100 Year Journey
Turas 100 Bliain

This 100 Year Journey was compiled to highlight the complexity and diversity of women’s experience over the past 100 years.

This is not a definitive list but it is intended that this will be a living document and we encourage people to engage with the project and provide suggestions for inclusion.









1990 – 99

1990s

The Second Commission on the Status of Women

The Second Commission on the Status of Women, Report to Government
Courtesy of Ann Marie O’Brien

The Second Commission on the Status of Women was established in 1990 by the Taoiseach, Charles Haughey. The call for it came from the Council for the Status of Women (now representing eighty women’s organisations). On 1 November 1990, the nineteen member commission (sixteen women and three men) chaired by Judge Mella Carroll met for the first time.

The President of Ireland, Mary Robinson

Mary Robinson’s Inauguration
RTÉ Archives

Days later, the first Presidential election since 1973 was held. Each successful candidate heretofore had come from Fianna Fáil. The Labour Party wanted to put forward a strong candidate for the Presidency and approached Mary Robinson to stand. Mary Robinson had been a Senator for twenty years but had decided not to seek re-election in 1989. She agreed without re-joining the Labour Party. From the outset Mary Robinson carried out a dynamic campaign, her slogans included: ‘A President with a Purpose’.

Fianna Fáil’s candidate was Brian Lenihan, Tánaiste and Minister for Defence. Fine Gael’s candidate was Austin Currie, a founder of the Social and Democratic Labour Party.

Following a controversial election campaign Mary Robinson was elected as the first female President of Ireland. Her inauguration took place on 3 December 1990.

The X Case and the aftermath

In 1990 the Criminal Law (Rape) Act of 1981 was amended to recognise rape in marriage and introduce a wider category of offences.

In the last two decades of the century the number of unmarried mothers in Ireland continued to increase at 28%, it was the highest in Western Europe.

In February 1992, in a legal case The Attorney General versus X and Others, (known as the X Case) granted an injunction preventing a 14 year old pregnant girl (X) from leaving the State with her parents to have an abortion. She was the victim of a statutory rape by a neighbour. Thousands of people took to the streets to protest, including Youth for Choice.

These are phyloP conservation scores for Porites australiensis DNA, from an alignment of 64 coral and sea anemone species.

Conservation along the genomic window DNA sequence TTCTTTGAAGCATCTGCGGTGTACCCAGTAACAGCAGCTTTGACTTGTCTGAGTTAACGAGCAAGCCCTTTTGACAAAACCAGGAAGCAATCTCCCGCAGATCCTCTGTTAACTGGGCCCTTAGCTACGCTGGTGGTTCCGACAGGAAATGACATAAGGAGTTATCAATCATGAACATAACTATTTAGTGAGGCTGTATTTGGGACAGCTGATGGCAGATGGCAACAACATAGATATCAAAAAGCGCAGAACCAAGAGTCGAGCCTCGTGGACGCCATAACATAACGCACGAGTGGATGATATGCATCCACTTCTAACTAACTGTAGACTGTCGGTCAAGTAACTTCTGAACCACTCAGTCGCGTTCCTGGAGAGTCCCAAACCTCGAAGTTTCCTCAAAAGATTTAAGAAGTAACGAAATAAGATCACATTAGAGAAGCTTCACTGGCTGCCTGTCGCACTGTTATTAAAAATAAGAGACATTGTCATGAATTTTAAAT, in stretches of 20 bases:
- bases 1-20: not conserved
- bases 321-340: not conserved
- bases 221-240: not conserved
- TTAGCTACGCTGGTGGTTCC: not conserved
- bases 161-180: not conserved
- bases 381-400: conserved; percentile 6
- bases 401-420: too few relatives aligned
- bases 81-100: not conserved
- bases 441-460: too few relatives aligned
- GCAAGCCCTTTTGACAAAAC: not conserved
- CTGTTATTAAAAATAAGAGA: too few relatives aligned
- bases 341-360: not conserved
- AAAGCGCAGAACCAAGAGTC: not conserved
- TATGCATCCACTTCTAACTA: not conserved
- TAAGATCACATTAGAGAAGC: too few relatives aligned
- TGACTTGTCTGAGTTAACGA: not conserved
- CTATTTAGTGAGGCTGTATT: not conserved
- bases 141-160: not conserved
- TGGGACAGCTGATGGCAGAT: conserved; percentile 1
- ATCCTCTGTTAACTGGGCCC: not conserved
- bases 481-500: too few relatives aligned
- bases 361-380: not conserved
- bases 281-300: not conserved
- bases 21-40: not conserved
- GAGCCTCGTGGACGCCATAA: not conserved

The High Court injunction was appealed to the Supreme Court, which in a 4-1 majority overturned the earlier decision obtained by the State that prevented her leaving Ireland. This was a landmark Supreme Court case which established the right of Irish women to an abortion when a pregnancy posed a real and substantial risk to the life of the mother, including the risk of suicide. The European Court of Human Rights concluded that there was an existing constitutional right.

Protests continued between Pro-Life and Pro-Choice Groups as amendments to the Constitution were placed before the people in November 1992. This referendum approved the 13th and 14th amendments to the Constitution. The 13th Amendment provided that the protection of the right to life of the unborn, provided by the Constitution, did not limit freedom of travel in and out of the State. The 14th amendment provided that the protection of the right to life of the unborn did not limit the right to distribute information about services in foreign countries. Both amendments were approved by referendum on 25 November 1992 and signed into law on the 23 December 1992.

A national survey of this period showed that only half of women found family planning services easily accessible (although condoms were available from vending machines in 1993). In 1993, the Domestic Violence and Sexual Assault Investigation Unit of the Garda Síochána was established. Women’s Aid established a 24 hour contact line.

The Regulation of Information (Services outside the State for Termination of Pregnancies) Act (1995) was passed. This allowed for information on abortion services outside Ireland to be lawfully distributed.

The Domestic Violence Act (1996) was passed, which extended barring and protection orders to non-spouses. It gave Health Boards the power to apply for Court Orders. It also strengthened the powers of arrest by police including arrest without warrant for breach.